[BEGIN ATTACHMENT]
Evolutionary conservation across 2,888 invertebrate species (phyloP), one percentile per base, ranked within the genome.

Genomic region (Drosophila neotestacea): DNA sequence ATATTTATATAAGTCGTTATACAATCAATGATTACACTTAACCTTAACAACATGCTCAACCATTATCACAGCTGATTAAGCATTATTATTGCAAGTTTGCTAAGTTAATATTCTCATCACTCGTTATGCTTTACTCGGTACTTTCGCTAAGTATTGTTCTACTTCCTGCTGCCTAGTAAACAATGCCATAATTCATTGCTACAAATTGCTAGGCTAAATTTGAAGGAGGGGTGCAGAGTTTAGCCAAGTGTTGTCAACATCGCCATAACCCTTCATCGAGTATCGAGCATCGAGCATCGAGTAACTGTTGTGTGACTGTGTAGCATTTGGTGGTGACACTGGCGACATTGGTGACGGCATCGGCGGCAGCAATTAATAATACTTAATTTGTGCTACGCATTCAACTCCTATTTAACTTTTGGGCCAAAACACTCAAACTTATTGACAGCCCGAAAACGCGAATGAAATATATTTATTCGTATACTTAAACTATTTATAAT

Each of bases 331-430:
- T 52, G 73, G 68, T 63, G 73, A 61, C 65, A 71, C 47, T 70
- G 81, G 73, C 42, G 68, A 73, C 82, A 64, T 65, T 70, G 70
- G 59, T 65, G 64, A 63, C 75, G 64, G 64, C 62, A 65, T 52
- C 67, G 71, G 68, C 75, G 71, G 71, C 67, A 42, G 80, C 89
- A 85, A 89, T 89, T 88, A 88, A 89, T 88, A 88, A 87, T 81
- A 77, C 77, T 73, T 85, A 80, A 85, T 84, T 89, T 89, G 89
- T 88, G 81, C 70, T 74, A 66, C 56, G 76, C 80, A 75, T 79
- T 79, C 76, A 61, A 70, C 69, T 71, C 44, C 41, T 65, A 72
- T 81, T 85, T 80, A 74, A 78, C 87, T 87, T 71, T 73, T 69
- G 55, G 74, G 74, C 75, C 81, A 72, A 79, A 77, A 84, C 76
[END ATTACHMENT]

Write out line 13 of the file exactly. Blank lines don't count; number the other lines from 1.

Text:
- G 55, G 74, G 74, C 75, C 81, A 72, A 79, A 77, A 84, C 76